The logjam in the mines sector is expected to be cleared with the promulgation of an ordinance by the President Pranab Mukherjee that provides for auctioning of mines containing iron ore and others besides provision for up to five years of imprisonment for illegal mining.
The Mines and Minerals (Development and Regulation) Amendment Ordinance, 2015 has come into force following the President Pranab Mukherjee giving his assent last evening. The ordinance amends certain provisions of the Mines and Minerals (Development and Regulation) Act, 1957.
According to a government gazette published today, the Ordinance provides for granting mines for 50 years through a competitive bidding route, including e-auction. The Cabinet, chaired by Prime Minister Narendra Modi, had approved the ordinance on January 5.
“Promulgation of Ordinance became necessary to address the emergent problems in the mining industry. In the last few years, the number of new mining leases granted in the country has fallen substantially.
In addition, second and subsequent renewals have also been affected by court judgements. As a result, the output in the mining sector has come down drastically, leading to import of minerals by users of those minerals,” the Mines Ministry said in a release.
The Ordinance empowers the Centre to prescribe terms and conditions and procedure for bidding which include production sharing or royalty payment or a combination of both. The Mines Ministry said it would ensure greater transparency and also an increased share for states from the sector.
Unlike in the 1957 Act, there would be no renewal of any mining concession. The tenure of mineral concession has also been increased from existing 30 years to 50 years. Thereafter, the mining lease would be put up for auction.
The mines, which are already granted before the ordinance, would also be deemed to have been given for a period of 50 years.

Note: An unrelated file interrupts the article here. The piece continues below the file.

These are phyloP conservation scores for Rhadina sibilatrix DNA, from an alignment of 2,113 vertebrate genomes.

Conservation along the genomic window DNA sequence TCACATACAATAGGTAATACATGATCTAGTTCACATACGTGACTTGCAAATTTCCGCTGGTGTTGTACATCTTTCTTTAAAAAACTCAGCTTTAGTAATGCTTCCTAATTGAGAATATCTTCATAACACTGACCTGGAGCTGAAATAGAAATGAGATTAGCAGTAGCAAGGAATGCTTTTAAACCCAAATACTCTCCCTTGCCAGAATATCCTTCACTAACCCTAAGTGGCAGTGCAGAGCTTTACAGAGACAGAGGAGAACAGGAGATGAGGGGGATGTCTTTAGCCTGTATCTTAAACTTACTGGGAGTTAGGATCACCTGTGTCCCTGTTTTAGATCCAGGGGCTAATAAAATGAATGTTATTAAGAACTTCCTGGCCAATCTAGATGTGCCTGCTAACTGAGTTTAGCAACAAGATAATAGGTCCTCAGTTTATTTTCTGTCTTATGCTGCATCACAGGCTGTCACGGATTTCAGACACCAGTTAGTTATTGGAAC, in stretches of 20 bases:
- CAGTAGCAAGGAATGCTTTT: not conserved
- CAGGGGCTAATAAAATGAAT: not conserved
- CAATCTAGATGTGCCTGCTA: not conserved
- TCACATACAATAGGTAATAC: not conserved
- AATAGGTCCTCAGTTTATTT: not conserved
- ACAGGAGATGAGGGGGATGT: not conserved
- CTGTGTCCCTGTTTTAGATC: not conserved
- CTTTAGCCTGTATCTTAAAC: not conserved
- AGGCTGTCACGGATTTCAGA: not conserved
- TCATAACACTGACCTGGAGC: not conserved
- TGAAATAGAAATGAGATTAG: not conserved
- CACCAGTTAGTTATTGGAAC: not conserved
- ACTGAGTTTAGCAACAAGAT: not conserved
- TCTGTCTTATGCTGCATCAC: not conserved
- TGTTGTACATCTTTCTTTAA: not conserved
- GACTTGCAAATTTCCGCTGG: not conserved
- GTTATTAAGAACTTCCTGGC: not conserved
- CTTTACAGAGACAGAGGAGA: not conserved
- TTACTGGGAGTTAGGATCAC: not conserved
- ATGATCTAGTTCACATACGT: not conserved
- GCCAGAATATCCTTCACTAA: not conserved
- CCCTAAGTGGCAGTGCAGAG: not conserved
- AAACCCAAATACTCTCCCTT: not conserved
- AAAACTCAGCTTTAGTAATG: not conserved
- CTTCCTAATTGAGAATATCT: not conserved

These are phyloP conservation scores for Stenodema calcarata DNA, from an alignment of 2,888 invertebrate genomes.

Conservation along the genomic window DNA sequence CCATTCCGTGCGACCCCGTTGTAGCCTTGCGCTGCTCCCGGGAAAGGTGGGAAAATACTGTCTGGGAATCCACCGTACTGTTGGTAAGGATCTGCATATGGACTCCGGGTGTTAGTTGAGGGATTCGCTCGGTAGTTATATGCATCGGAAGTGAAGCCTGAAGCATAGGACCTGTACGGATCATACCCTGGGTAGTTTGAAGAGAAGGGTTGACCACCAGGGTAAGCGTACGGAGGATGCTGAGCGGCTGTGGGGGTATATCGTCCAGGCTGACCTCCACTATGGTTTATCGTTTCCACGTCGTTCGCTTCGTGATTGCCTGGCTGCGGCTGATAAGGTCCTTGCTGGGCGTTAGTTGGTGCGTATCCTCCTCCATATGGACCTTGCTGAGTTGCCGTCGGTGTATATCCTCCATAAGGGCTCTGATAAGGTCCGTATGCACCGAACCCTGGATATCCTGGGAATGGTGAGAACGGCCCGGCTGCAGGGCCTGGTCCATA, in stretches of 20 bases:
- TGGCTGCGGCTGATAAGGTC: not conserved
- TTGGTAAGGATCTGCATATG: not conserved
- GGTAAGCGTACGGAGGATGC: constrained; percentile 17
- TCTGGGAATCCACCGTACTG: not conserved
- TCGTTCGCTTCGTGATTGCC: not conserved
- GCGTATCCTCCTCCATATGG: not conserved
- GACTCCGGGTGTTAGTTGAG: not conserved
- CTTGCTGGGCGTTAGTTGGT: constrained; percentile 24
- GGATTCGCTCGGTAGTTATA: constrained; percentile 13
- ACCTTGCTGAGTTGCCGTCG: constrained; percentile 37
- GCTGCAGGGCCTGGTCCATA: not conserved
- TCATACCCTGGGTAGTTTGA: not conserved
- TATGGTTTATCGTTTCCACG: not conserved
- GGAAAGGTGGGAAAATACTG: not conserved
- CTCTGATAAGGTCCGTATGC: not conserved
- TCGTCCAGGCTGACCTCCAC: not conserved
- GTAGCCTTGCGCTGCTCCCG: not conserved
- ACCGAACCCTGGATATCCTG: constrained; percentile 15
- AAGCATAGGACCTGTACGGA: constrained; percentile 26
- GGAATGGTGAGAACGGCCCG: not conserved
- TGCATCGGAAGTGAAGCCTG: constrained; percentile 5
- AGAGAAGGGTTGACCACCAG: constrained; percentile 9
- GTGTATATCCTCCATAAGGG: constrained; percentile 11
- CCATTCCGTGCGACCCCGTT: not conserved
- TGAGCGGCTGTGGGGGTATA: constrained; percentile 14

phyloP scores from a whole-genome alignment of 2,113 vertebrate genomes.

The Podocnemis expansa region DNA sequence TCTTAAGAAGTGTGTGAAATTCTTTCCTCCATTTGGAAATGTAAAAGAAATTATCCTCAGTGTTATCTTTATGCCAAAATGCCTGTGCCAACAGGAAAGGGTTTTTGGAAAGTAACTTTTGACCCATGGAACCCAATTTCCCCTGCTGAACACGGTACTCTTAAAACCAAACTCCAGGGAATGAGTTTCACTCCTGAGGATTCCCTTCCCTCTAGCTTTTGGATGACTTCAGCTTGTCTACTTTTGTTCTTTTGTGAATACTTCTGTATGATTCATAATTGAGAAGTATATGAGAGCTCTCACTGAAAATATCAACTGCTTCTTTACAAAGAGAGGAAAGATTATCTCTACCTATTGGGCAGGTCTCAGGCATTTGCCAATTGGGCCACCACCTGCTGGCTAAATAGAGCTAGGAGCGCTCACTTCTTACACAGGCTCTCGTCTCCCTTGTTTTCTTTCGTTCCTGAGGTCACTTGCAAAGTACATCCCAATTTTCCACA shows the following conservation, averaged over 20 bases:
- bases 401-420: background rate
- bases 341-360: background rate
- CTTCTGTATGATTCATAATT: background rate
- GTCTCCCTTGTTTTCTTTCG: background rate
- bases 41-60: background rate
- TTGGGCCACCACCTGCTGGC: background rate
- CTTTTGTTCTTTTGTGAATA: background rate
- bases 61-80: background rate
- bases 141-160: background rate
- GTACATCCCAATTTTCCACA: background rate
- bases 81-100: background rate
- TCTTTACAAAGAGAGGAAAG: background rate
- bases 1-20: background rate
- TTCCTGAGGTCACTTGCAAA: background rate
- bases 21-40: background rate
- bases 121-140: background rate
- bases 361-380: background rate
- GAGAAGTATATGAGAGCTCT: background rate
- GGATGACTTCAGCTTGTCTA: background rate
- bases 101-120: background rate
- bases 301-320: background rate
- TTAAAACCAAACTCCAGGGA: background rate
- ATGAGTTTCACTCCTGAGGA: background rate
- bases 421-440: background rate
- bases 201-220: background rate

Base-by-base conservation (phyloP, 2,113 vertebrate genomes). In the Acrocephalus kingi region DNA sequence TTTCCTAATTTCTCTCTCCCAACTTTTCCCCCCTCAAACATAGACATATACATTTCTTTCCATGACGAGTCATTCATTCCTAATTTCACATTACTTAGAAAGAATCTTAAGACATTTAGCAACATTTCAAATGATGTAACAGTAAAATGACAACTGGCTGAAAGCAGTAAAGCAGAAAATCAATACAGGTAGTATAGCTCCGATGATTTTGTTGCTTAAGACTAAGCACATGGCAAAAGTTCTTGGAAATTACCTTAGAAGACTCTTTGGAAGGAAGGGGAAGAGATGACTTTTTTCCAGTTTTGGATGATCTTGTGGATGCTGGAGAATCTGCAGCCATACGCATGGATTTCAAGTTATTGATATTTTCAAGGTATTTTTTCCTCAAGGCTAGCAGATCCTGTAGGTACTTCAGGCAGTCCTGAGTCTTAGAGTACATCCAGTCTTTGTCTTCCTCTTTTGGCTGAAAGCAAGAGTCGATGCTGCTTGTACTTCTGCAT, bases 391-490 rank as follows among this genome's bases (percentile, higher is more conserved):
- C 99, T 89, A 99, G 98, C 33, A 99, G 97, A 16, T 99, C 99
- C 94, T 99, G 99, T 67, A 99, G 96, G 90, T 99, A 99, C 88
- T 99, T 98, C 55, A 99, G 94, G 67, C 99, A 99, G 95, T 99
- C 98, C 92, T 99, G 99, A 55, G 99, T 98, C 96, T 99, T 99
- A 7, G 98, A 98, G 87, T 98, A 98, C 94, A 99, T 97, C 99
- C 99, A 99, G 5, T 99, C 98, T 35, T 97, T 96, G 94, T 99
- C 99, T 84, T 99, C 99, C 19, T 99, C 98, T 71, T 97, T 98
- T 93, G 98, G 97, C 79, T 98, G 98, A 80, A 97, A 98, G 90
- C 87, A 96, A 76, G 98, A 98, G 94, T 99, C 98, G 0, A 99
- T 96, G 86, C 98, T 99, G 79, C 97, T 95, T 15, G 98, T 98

“Ordinance provides that mining leases would be deemed to be extended from the date of their last renewal to March 31, 2030 (in the captive miners) and till March 31, 2020 (for the merchant miners) or till the completion of the renewal already granted, if any, whichever is later.
Thus, no mining lease holder is likely to be put into any disadvantaged condition. It is expected that this would immediately permit such closed mines to start their operations,” the Mines Ministry said.
India, once world’s third largest exporter of iron ore, is projected to become a net importer of the steel making raw material due to the logjam in the sector. The Supreme Court had banned iron ore mining due to rampant illegal mining in various states including Karnataka and Goa.
The Ordinance also prescribes setting up of a non-profit trust, District Mineral Foundation, for the welfare of the project-affected people.
“The objective of the District Mineral Foundation shall be to work for the interest and benefit of persons, and areas affected by mining related operations …,” the gazette said.
The holder of a mining lease or a prospecting licence-cum -mining lease would have to pay to District Mineral Foundation in addition to the royalty, but not exceeding one-third of such royalty.
Also there is a provision for setting up National Mineral Exploration Trust and the holder of the lease or a prospecting licence-cum-mining lease would pay 2 per cent of the royalty.
“The object of the Trust shall be to use the funds accrued to the Trust for the purposes of regional and detailed exploration …,” it said.
Violators would be punished with fines of upto Rs 5 lakh per hectare of the area and imprisonment for up to five years. Further, a provision has been made for constitution of special courts by the state government for fast-track trial of cases related to illegal mining.